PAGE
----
Summer Solution For Stings and Bites

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solutions for stings and bites

Wasp stings are acidic which means an alkaline pain solution.

Insect bites can be painful. So can stings from many poisonous plants. Now that its summer, its important to have some alternative solutions for stings and bites.

Some of this is because their venom or juice is either highly acidic or highly alkaline. For example, the sting from stinging nettle, ants, and bees is extremely acidic.

So, it makes good sense that you can relieve the pain by quickly applying something alkaline to the sting site. Some commonly available alkaline compounds are bicarbonate of soda (more widely known as baking soda) and soap.

Wasp stings are alkaline, so you’ll need something acidic to counteract their pain. Vinegar is an excellent and safe acid to use as an off-the-grid solutions for stings and bites. If the sting happens when you’re outside enjoying a picnic, head for the pickle juice.

Scorpion stings vary greatly in their seriousness, even within the United States. Some small scorpions in the Southeast U.S. have stings that are only about as serious and painful as a wasp sting, while some of the larger scorpions in Arizona and down into Mexico can be lethal if they sting you. If you are stung by one of the dangerous variety, the only cure I’m aware of is the anti-venom available from hospitals – so that’s where you should head as fast as possible, especially if the person stung is a child or senior citizen. If the scorpion is one of the nuisance variety, you can experiment a bit if you don’t show any signs of being allergic to the venom. If you do show symptoms of allergy, again, head to the hospital. Since scorpion venom is acidic, you’ll need the alkaline solutions in your”just in case” bag.

One curious thing about scorpion venom.  It has a very high acid content which means lots of protons which connect to neurons which then dramtically amp up the intensity of the messages sent to the brain.  So the acid content gives the venom a kind of “push” by forcing ion channels to open wide and “communicate” in a very special way.  Basically, the acid kick makes it hurt like hell.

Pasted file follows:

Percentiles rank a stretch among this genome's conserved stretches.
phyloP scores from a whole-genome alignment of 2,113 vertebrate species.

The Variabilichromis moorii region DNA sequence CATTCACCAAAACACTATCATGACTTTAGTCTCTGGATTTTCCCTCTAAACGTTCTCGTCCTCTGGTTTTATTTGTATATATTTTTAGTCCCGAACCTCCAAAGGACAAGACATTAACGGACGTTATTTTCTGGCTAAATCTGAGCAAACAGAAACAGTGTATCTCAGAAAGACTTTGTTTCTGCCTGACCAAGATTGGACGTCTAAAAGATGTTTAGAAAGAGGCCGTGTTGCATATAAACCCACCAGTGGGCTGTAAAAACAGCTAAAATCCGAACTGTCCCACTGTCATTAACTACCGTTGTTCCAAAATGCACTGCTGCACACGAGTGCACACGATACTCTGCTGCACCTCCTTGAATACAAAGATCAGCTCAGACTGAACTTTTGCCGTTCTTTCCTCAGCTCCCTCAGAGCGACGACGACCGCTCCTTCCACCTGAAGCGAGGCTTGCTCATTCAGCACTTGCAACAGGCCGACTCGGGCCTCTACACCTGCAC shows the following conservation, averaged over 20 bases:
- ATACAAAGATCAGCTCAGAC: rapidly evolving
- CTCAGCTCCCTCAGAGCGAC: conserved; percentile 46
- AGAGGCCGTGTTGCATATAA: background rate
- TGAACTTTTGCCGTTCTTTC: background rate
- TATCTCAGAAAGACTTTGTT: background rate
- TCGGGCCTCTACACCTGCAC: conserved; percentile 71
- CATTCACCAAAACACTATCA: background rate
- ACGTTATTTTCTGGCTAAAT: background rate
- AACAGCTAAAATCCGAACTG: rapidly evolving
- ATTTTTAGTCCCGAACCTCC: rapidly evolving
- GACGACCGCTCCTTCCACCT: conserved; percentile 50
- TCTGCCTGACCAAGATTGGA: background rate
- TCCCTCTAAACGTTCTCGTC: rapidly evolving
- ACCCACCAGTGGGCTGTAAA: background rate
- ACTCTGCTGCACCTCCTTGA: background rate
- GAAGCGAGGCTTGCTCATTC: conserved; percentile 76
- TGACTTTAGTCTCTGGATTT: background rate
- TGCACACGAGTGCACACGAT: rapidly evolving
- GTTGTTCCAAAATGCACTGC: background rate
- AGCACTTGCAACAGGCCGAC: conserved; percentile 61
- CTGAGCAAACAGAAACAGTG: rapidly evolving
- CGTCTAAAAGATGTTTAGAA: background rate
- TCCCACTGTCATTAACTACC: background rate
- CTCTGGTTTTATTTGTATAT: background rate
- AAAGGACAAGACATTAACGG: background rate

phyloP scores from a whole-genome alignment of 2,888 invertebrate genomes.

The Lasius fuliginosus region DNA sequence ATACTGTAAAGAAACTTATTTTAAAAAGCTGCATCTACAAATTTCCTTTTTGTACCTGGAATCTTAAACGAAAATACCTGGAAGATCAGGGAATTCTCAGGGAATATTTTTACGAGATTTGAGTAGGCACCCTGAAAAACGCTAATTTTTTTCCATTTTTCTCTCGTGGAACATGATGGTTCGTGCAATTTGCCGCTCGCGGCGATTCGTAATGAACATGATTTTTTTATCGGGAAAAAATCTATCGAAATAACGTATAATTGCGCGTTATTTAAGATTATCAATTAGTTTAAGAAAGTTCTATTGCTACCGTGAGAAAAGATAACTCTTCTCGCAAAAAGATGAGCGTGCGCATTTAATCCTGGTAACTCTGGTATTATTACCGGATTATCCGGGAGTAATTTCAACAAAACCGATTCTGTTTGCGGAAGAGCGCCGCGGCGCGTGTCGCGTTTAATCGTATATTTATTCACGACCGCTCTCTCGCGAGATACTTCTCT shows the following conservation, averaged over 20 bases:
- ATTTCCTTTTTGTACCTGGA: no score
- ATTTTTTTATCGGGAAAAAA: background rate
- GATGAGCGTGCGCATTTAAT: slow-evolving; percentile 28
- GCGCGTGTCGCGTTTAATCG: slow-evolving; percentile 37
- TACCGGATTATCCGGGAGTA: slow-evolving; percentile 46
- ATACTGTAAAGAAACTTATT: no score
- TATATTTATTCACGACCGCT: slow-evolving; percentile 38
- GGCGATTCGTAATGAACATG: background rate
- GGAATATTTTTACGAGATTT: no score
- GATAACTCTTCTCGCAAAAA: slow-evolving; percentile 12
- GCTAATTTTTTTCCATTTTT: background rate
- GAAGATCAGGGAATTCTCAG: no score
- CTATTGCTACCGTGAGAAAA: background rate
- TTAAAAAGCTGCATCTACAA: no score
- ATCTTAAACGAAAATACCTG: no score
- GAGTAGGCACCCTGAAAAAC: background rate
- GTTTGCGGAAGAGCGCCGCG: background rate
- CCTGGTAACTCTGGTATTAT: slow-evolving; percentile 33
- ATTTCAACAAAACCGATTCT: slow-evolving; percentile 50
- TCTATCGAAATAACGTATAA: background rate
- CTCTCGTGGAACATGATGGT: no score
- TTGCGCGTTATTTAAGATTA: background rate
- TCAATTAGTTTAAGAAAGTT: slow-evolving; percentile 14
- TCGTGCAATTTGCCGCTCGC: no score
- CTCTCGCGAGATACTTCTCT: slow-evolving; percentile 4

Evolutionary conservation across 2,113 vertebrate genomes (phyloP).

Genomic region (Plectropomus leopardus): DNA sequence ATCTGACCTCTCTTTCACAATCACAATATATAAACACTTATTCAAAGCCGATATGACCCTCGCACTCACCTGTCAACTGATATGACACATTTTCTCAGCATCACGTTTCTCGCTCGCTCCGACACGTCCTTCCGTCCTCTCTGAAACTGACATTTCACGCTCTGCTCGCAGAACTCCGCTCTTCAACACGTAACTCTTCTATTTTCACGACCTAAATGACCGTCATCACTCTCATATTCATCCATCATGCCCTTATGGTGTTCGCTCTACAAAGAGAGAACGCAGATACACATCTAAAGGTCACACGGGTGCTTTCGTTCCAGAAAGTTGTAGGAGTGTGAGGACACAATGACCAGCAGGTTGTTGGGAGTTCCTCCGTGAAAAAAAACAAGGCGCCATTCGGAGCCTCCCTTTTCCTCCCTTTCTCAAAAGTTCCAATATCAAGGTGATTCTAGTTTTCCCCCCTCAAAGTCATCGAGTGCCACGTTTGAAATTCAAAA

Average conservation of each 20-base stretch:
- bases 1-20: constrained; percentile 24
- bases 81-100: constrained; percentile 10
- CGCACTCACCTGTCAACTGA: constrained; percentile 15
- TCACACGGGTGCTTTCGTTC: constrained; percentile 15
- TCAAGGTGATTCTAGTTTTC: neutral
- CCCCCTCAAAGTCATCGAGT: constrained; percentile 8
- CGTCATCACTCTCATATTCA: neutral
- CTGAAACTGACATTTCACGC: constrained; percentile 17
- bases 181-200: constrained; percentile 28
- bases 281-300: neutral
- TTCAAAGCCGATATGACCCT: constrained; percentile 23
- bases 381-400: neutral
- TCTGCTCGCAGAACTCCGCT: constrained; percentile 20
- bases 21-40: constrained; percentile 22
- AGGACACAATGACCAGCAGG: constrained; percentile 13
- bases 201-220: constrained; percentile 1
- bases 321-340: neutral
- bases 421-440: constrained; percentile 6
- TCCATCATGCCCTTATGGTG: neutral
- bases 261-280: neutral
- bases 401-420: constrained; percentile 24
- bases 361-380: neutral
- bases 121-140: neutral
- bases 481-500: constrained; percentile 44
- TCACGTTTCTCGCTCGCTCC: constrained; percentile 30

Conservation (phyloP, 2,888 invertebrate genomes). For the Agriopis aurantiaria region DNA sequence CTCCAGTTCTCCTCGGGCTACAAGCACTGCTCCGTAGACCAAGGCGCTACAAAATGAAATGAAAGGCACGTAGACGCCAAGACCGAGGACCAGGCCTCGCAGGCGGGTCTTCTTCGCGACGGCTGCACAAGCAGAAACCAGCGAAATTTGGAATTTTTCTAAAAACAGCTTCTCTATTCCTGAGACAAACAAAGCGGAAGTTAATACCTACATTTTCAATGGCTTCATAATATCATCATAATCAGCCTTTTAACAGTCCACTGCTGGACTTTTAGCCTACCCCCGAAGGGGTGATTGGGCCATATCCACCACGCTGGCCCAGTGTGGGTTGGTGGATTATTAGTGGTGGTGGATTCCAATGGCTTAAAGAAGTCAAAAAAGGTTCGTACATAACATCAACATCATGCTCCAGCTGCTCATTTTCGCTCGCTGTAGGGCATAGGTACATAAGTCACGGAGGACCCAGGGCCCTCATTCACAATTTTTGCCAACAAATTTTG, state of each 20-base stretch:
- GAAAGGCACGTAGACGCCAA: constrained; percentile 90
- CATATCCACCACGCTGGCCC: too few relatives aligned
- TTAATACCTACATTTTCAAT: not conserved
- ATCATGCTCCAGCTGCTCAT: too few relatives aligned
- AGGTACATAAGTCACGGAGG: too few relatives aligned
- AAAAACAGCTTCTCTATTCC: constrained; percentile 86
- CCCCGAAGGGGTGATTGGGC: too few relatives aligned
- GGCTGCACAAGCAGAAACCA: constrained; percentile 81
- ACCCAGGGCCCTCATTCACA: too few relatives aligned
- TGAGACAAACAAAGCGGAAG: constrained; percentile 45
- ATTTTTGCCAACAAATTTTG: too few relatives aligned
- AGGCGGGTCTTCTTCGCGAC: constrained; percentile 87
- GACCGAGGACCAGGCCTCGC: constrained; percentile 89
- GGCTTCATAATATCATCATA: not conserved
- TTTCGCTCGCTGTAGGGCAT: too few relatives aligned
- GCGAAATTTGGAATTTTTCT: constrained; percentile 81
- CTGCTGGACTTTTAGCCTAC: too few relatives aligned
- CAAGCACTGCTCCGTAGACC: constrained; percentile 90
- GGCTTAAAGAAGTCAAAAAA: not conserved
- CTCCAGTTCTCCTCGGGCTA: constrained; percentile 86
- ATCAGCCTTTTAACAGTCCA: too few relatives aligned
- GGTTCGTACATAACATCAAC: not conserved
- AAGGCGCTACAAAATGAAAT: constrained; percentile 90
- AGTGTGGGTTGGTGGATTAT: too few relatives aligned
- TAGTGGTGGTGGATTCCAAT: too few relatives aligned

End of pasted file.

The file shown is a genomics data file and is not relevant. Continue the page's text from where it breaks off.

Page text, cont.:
When I’m uncertain, I mix an acid (vinegar) with something alkaline (baking soda) and hope for the best. Alternatively, you could experiment with small amounts of alkaline and acidic substances in isolation to see which makes the pain worse and which makes it better. Then apply a considerable amount of the one that works.

For simple bites, you can use several things. Fresh lime or lemon juice can be rubbed on the bite. So can raw garlic or even a salt type paste.

What seems to work very well, if done immediately after the bite or sting, is to soak a small cotton pack with apple cider vinegar and on top of that, sprinkle a small amount of baking soda. The mixture of this acid and base will cause a bubbling reaction immediately on the cotton pad. Take the pad and place it directly over the bite with the baking soda and vinegar against the skin for several minutes.

As I mentioned, this will usually work well for minor stings and bites. However, if you are prone to allergic reactions from insect stings or bites and experience abnormal swelling or difficulty in breathing, it’s best to get medical help as soon as possible.

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